The Most Dangerous Place for a Woman Is in Her Home
New United Nations research sheds light on a global pandemic.
Posted Nov 26, 2018
The most dangerous place for women is in the home, according to a new United Nations study— about six women are killed every hour around the world by people they know. The study, conducted by the United Nations Office on Drugs and Crime (UNODC), was released for the International Day for the Elimination of Violence against Women on November 25.
According to UNODC Executive Director Yury Fedotov, the vast majority of homicide victims are men. However, women continue to pay the highest price as a result of gender inequality, discrimination, and negative stereotypes. They are also the most likely to be killed by intimate partners and family. The majority of men are killed by strangers.
According to the report, women living in the regions of Africa and the Americas are most at risk of being murdered by intimate partners or family members. The least safe continent for victims of female homicide is Africa, with a rate of around 3.1 victims per 100,000 female population. The rate in the Americas was 1.6 victims per 100,000. Women in Europe are the safest, with 0.7 victims per 100,000 female population.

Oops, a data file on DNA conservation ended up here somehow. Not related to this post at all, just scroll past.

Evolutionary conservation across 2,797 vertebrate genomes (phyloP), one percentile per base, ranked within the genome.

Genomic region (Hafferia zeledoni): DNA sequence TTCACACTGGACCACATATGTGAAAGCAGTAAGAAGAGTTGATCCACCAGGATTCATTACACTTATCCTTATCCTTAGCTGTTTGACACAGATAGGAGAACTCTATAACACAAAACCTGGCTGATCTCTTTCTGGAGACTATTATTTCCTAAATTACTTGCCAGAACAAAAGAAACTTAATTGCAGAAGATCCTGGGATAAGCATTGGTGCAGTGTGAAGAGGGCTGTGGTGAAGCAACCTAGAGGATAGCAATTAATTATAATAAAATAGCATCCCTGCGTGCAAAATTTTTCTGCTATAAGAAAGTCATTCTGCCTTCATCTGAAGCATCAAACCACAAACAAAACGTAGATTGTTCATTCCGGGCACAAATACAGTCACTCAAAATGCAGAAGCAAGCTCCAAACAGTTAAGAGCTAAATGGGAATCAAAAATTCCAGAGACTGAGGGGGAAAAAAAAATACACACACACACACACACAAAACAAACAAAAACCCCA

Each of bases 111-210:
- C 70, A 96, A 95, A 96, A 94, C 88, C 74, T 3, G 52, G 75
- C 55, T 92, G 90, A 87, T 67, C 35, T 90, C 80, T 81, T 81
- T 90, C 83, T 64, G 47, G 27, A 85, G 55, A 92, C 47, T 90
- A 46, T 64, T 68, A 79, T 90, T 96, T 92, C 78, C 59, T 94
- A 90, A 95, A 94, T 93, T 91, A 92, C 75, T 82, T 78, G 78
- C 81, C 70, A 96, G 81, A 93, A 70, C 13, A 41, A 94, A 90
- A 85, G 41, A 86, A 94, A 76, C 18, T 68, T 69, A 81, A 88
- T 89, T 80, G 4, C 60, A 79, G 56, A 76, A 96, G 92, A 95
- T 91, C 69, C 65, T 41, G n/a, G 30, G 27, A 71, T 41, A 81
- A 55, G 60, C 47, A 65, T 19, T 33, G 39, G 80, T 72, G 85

U.N. Secretary-General António Guterres described violence against women as a “global pandemic.” “At its core,” says Guterres, "violence against women and girls is the manifestation of a profound lack of respect ― a failure by men to recognize the inherent equality and dignity of women. It is an issue of fundamental human rights.”
The study notes that women are not getting any safer. “Tangible progress in protecting and saving the lives of female victims of intimate partner/family-related homicide has not been made in recent years, despite legislation and programs developed to eradicate violence against women.”
"In order to prevent and tackle gender-related killing of women and girls, men need to be involved in efforts to combat intimate partner violence/family-related homicide and in changing cultural norms that move away from violent masculinity and gender stereotypes," the study recommends.